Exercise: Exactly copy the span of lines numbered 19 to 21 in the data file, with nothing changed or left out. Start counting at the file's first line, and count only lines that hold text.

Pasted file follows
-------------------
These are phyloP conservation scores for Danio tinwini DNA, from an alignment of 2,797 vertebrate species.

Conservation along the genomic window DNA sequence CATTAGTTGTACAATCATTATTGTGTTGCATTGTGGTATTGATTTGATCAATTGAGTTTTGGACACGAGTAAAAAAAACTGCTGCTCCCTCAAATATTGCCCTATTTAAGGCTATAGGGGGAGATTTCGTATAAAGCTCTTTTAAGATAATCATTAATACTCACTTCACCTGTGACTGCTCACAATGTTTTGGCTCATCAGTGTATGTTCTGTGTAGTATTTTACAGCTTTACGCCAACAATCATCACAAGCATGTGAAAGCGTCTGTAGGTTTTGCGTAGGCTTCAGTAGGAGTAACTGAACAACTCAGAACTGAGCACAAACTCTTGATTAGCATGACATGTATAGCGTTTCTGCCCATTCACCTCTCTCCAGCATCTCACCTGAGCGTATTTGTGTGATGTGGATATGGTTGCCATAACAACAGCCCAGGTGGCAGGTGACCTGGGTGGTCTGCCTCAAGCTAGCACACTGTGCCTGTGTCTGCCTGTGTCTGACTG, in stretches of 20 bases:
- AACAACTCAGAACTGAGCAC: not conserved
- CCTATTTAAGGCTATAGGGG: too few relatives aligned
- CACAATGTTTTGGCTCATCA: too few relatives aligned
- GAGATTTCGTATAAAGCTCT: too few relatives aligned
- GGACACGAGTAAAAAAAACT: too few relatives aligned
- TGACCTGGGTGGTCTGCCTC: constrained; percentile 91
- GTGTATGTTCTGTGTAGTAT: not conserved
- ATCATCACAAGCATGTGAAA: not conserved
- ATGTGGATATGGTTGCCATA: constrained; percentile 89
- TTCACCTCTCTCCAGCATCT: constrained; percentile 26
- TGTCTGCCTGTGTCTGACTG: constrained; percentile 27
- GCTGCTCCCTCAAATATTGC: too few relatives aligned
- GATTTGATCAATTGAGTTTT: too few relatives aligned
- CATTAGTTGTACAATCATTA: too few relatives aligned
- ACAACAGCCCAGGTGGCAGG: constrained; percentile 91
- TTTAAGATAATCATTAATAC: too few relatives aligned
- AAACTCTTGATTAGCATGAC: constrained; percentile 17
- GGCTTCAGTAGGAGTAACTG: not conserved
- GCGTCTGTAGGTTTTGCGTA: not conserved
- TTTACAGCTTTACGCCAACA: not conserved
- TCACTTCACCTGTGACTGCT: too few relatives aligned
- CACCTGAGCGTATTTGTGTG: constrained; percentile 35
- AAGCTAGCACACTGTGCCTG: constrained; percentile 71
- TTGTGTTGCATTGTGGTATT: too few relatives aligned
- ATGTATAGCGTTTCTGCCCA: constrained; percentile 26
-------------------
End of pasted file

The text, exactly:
- AAACTCTTGATTAGCATGAC: constrained; percentile 17
- GGCTTCAGTAGGAGTAACTG: not conserved
- GCGTCTGTAGGTTTTGCGTA: not conserved